Penang, with its mix of old world charm and modern bustle, has captured the hearts of many — making it the ideal place for a little bit of romance. Bask in the sweetness of young hearts falling in love and cheer them on when circumstances stand in their way. Walk through the pain of broken relationships and rejoice at unexpected reunions. Whether you prefer it happy or bittersweet, straightforward or a little complicated, Love in Penang offers you 18 morsels of love in various forms.
Anna Tan grew up in Malaysia, the country that is not Singapore. She writes fantastical stories and fairy tales, and has short stories included in various anthologies. She helps people publish books at Teaspoon Publishing, which includes yelling at HTML for epub reasons. She is also the editor of NutMag, an annual zine published for and by MYWriters Penang.
Anna has an MA in Creative Writing: The Novel under a Chevening scholarship and is the current President of the Malaysian Writers Society. She is interested in Malay/Nusantara and Chinese legends and folklore in exploring the intersection of language, culture, and faith. She can be found tweeting as @natzers and forgetting to update annatsp.com.
1. I mentioned on Twitter that I'd rather not review locally-published English books anymore because of small-minded reaction by small-time author(s). However. This book has that much strength, leave that deep an impression, that I shall write a review anyway. 2. You may notice my name as one of the contributors, so if you think this is a biased review...eh. Read this review and I'll let you decide.
I have not been kind to books (especially novels) published by Fixi Novo. I expected...more, despite the clearly stated manifesto that Fixi Novo publishes pulp fiction. I still buy every title published, but my level of expection has significantly dropped.
Then Love in Penang comes along.
Where KL Noir series revel in the corrupt, the depraved and the less than savory facets of Kuala Lumpur, Love in Penang is, as its title implies, about love. The anthology isn't about bodice-rippers--come to think of it, why aren't there bodice-rippers? It's less about romance than it is about the romantic. Best of all, the romantic element is (mostly) Malaysian-style. I think this is what I love most about this book. Though written in the American language, not a single story in this anthology attempts to to emulate American sensibilities.
First, you'll notice how varied the "American language" is employed, from half the story (and most of the dialogs) unapologetically written in Penang-Malay (Nadia Khan's "Yana"), to Manglish with its lahs and hors and fragmented sentences (Zen Cho's "Double-Blind") to formal English with Malaysian sensibilities (my story "Name" is among them), and to prose that touches the literary (Leroy Luar's "Happiness" and Marc de Faoite's "Majestic Heights").
Perhaps stories like "Yana" will alienate readers who do not understand Malay, much less Penang-Malay, but will tickle the fancy of local readers who will read the story with much familiarity and vocalize the dialogs with a pseudo-Penang twang. Perhaps stories like "Double-Blind" will have actual American readers go, "Oh, how quaint. These third-worlders can speak and write a semblance of understandable English, and not live in trees as we've expected." Perhaps they are the most at risk to be set into a certain niche labeled "Malaysian English". Perhaps local readers will have difficulty accepting stories written in proper English, saying, "Konon Mat Salleh sangat la tu. Perasan." Let me tell you that it doesn't matter, because almost the entire spectrum of Malaysian English can be found within this anthology.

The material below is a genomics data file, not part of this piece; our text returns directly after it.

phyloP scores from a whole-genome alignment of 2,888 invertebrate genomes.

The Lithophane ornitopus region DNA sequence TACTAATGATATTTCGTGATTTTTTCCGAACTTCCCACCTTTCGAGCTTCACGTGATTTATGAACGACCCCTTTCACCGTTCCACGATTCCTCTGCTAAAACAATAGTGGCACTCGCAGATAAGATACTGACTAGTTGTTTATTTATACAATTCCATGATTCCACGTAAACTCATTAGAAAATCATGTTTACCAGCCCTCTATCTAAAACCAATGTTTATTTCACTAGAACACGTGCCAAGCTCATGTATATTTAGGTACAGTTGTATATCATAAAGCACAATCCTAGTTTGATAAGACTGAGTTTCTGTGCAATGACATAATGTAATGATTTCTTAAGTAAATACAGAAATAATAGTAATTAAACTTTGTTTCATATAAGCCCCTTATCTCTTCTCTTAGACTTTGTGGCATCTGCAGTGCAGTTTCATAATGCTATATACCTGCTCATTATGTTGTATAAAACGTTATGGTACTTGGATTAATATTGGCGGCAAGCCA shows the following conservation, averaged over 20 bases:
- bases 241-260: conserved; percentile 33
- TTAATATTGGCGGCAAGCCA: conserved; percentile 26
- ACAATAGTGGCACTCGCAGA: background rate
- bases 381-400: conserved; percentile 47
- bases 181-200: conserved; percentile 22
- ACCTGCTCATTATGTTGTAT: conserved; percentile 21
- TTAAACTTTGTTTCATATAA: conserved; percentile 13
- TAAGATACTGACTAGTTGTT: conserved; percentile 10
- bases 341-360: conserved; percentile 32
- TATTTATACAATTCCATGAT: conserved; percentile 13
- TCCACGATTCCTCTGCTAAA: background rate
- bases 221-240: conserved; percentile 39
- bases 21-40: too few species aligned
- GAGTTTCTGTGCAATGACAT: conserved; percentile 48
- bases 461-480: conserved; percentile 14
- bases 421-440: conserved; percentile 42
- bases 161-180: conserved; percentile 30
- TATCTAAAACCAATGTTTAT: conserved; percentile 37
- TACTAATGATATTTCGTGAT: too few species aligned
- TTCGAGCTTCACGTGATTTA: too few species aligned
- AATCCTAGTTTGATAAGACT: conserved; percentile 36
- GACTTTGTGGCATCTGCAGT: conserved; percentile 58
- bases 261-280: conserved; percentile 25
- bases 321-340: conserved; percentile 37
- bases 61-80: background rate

Then you'll notice the recurring locations. Eastern & Oriental Hotel is mentioned in 3 stories, the Esplanade in 2, Chowrasta Market in 2, Hard Rock Cafe in 2, Penang Bridge in...hmm...it's featured in 1 story (Agnes Ong's "At the Bridge") but mentioned in passing in several other stories. Funnily enough, Komtar is only mentioned in 1 story, and Bukit Bendera is not used as a setting. I wish there were a more defined sense of setting instead of simply mentioning these places. Take the E&O for example. I'm sure it is used because of its fame & history, but these stories don't describe the actual building. Kris Williamson's "A Swift Tour" does, actually, but if only there were..more.
A lot of the characters are also Hokkien Chinese (plus a Nepalese & an Indonesian protagonists in Marc de Faoite's "Majestic Heights"), and a recurring name is Hui Lin, Hui Ling, and Ling. Purely coincidental, mind.
And then there's the food. We're in Malaysia, and food is a major part of our culture. Perhaps this element could have been employed more, as certain foods are aphrodisiac, and a person's love for food will surely fit the general theme of the book, but this is just me being anal.
Because honest to God, this book is awesome. I am most concerned about a complete story arc (beginning, middle and end, though not necessarily in that particular order), and what's frustrating about Malaysian writing is that writers like to act "smart" and meander the whole length of the story, then abruptly end using totally new and unrelated elements in an open-ended conclusion that concludes nothing. Often, deus ex machina is used, and I hate that the most. Except for 1 or 2 stories (that shall remain nameless), stories in this anthology respect readers, and for that, I wholeheartedly respect the editor, Ms Anna Tan.
If you only have time to read one story, I highly recommend that you read Leroy Luar's "Happiness". The prose is brilliant, and every sentence moves the story forward. The story is quietly beautiful. It's a wonder I've never read his work(s) before. It's also a wonder why this story wasn't made the opener for the anthology. It's that strong.